What happens to me and my children now? What should I expect, fear, hope for? What kinds of challenges and pitfalls do I face? And how do I go about building a better life?

    Like other books on divorce, For Better or For Worse offers answers to these questions. But the answers you will find here are different. For Better or For Worse has a new story to tell about divorce, and it is an important story because it is based on the most comprehensive examination of divorce ever conducted: an in-depth examination of nearly 1,400 families and over 2,500 children, many followed for more than three decades. When I finished my research, the adults I had met as young men and women were now in middle age and most had been remarried for a decade or more, and the children I had met as preschoolers were now teachers, accountants, computer scientists, and engineers; many were married; a few had already gone through a divorce of their own.

    The unparalleled scope of my research has produced new and surprising findings about divorce and its immediate aftermath, findings that will make us better able to anticipate the consequences of marital failure for ourselves, our children, and for future partners and marriages.

    Among the most important findings to emerge are:

    —How divorce changes people's behavior, feelings, friendships, health, and, in the case of adults, their work and sex lives

    —Why even people who are eager to leave a marriage often question the decision later

    —Why the end of the first year is usually the most painful point in the entire postdivorce period

    —Why casual postdivorce sex is more emotionally risky for women than men

    —Why divorce heightens vulnerability to psychological problems and physical illness

    —Why preadolescent girls usually adjust more easily to divorce than boys

    —Why men and women rarely marry the person they leave a marriage for

    —Why a familial history of divorce is a greater divorce risk to a woman than a man.

    For Better or For Worse also has a second, even more important story to tell. This one is about a new kind of experience created by divorce. Traditionally, marital failure has been viewed as a single event, one that produces temporarily intense but limited effects. People suffer, they heal, and then go on with their lives. What happens to them later, as single parents, in a new romantic relationship, or in a second marriage, is dependent on the conditions they encounter later. Or so the traditional view holds.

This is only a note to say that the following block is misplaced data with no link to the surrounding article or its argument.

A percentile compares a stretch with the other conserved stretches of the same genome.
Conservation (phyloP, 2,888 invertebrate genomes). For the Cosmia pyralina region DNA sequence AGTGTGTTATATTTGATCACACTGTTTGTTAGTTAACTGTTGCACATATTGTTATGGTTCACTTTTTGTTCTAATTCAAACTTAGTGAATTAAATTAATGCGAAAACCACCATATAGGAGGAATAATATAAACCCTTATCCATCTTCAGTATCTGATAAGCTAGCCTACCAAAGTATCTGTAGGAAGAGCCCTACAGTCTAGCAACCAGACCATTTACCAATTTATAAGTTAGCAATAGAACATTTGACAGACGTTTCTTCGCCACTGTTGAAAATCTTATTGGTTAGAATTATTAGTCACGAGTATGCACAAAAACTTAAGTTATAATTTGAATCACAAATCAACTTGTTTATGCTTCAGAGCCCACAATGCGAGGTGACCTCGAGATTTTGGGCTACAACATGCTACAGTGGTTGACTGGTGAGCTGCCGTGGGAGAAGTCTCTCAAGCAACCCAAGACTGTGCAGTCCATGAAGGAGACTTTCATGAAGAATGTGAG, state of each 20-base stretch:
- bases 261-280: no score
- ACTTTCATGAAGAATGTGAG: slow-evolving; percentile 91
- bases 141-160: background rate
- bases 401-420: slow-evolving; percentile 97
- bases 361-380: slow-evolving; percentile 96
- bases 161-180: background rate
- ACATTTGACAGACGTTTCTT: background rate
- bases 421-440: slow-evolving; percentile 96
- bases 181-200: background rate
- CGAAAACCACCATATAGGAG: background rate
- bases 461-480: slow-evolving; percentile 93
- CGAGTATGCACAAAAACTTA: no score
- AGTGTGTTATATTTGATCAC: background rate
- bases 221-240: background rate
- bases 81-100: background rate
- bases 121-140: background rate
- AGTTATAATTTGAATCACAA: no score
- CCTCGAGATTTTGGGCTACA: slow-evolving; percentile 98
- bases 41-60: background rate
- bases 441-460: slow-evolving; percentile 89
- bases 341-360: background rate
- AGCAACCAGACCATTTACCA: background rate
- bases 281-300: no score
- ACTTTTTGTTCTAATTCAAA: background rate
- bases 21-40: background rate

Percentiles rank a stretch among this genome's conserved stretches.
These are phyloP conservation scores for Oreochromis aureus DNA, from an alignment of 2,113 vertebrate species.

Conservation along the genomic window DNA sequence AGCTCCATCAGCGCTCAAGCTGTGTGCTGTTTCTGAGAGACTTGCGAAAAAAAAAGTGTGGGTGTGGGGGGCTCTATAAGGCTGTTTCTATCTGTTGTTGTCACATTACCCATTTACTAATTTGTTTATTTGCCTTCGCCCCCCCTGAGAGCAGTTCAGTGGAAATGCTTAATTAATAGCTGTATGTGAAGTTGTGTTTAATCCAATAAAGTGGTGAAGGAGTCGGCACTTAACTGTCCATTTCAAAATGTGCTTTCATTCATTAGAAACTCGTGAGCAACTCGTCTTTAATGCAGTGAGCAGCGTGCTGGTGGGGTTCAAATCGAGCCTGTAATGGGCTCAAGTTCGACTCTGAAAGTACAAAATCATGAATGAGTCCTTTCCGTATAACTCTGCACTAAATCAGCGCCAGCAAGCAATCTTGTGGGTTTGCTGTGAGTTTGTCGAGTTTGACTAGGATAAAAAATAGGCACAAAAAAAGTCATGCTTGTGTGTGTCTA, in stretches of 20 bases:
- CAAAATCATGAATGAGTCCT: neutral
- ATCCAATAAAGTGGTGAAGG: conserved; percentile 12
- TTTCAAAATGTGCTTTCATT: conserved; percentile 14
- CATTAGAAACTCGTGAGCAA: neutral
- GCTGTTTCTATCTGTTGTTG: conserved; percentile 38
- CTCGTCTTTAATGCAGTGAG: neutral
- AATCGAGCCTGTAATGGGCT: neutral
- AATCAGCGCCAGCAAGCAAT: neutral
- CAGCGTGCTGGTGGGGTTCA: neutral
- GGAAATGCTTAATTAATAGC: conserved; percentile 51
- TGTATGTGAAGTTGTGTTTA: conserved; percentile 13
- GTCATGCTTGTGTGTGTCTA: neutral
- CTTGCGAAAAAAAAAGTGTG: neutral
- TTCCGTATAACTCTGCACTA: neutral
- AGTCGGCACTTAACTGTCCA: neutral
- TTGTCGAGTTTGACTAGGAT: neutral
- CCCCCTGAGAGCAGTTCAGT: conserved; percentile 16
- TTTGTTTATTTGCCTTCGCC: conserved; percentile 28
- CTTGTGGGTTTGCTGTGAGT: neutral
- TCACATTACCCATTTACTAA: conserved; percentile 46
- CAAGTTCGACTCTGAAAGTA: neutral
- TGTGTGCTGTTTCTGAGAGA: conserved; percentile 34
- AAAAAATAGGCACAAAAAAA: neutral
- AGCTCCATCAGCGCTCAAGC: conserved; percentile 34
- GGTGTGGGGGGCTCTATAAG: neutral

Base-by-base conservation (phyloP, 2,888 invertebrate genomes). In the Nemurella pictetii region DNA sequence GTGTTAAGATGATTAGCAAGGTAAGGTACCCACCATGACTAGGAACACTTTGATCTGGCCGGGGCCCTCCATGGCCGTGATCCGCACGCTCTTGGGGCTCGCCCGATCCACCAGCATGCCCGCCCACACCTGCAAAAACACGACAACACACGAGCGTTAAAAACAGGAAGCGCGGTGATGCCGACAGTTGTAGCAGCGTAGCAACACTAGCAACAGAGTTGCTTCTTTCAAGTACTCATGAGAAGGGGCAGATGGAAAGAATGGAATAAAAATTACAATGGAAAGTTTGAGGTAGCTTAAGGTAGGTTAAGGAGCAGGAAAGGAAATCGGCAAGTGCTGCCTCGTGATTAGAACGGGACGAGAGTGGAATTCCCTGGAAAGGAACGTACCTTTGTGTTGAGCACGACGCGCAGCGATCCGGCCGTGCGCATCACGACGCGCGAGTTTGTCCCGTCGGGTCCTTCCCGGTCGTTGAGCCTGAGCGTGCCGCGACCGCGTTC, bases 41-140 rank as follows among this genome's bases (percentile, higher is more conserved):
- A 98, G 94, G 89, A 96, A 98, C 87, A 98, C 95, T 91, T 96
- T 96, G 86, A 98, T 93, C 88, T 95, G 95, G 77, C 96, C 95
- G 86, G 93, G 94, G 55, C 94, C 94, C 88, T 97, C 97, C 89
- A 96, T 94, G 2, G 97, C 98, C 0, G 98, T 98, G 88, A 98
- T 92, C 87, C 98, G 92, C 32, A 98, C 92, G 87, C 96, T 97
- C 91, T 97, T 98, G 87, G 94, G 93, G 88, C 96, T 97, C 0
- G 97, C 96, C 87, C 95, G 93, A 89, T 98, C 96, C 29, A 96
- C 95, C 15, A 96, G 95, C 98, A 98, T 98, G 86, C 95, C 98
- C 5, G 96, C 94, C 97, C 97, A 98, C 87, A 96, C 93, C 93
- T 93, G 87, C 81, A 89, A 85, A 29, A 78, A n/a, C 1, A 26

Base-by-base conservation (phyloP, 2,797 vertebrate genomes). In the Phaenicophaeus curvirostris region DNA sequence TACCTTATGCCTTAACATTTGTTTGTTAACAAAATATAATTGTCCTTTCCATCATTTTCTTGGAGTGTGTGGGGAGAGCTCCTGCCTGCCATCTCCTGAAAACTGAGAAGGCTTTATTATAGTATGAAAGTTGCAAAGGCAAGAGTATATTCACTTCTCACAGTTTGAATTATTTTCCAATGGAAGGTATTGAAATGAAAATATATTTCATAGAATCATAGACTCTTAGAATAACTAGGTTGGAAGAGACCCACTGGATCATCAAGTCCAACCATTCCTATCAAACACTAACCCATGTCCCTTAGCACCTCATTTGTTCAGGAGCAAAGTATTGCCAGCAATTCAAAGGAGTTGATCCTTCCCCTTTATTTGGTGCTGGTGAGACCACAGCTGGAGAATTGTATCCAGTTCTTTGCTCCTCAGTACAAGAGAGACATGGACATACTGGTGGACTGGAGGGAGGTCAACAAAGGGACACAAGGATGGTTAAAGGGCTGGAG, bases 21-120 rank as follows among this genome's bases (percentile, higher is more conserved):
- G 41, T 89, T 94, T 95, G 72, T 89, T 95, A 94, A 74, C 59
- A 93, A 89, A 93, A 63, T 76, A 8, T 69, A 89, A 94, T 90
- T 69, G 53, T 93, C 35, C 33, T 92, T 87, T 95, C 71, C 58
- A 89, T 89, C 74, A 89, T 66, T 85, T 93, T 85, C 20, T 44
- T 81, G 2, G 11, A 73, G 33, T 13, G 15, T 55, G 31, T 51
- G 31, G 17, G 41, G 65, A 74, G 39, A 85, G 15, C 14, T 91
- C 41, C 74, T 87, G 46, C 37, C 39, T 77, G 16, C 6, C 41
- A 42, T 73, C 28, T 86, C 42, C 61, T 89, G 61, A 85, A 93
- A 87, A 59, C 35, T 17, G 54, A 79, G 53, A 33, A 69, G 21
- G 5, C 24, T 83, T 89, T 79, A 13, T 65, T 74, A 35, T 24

But as I followed my families over the years and, in many cases, over the decades, I found this view to be insufficient. Marital failure cannot be understood as a single event; it is part of a series of interconnected transitions on a pathway of life experiences that lead to and issue from divorce. The quality of life in a first marriage influences adults' and children's responses to divorce and experiences in a single-parent family, and these in turn cast a shadow across new romantic relationships, a second marriage, and life in a stepfamily.

    Sometimes I saw happy second marriages heal painful, divorce-induced emotional scars. But reactions work the other way around as well. Unhappy second marriages and unhappy stepfamilies can reopen old divorce wounds, and a legacy of fear and mistrust from a first marriage can erode happiness in a remarriage.

    As I studied nearly fourteen hundred families across time, I realized that the divorce revolution begun in the 1960s had created entirely new patterns of intimate relations, with less stability and fewer certainties but more options. People were not just marrying and staying with the same partner, the traditional pattern for married life. Half of this new generation were divorcing, and they were taking diverse pathways from marital breakup. Some were opting to cohabit or remain single or to have multiple romantic partners. Others were forming relationships with partners of the same sex. Others again were remarrying, often several times.

    On one level, For Better or For Worse is a portrait of the new ways Americans have learned to live and love and parent in a divorce-prone society. On another level, the book serves as a primer on what might be called the postnuclear family experience. For Better or For Worse explains the options that have become available to the newly divorced over the past few decades. Based on the experiences of my study families, it explains which options are most likely to lead to postmarital success or failure, and why.

    At the center of the primer is a new and, I think, more balanced view of divorce and its consequences. After forty years of research, I harbor no doubts about the ability of divorce to devastate. It can and does ruin lives. I've seen it happen more times than I like to think about. But that said, I also think much current writing on divorce—both popular and academic—has exaggerated its negative effects and ignored its sometimes considerable positive effects. Divorce has undoubtedly rescued many adults and children from the horror of domestic abuse, but it is not just a preventative measure. I have seen divorce provide many women and girls, in particular, with a remarkable opportunity for life-transforming personal growth, as we shall see later.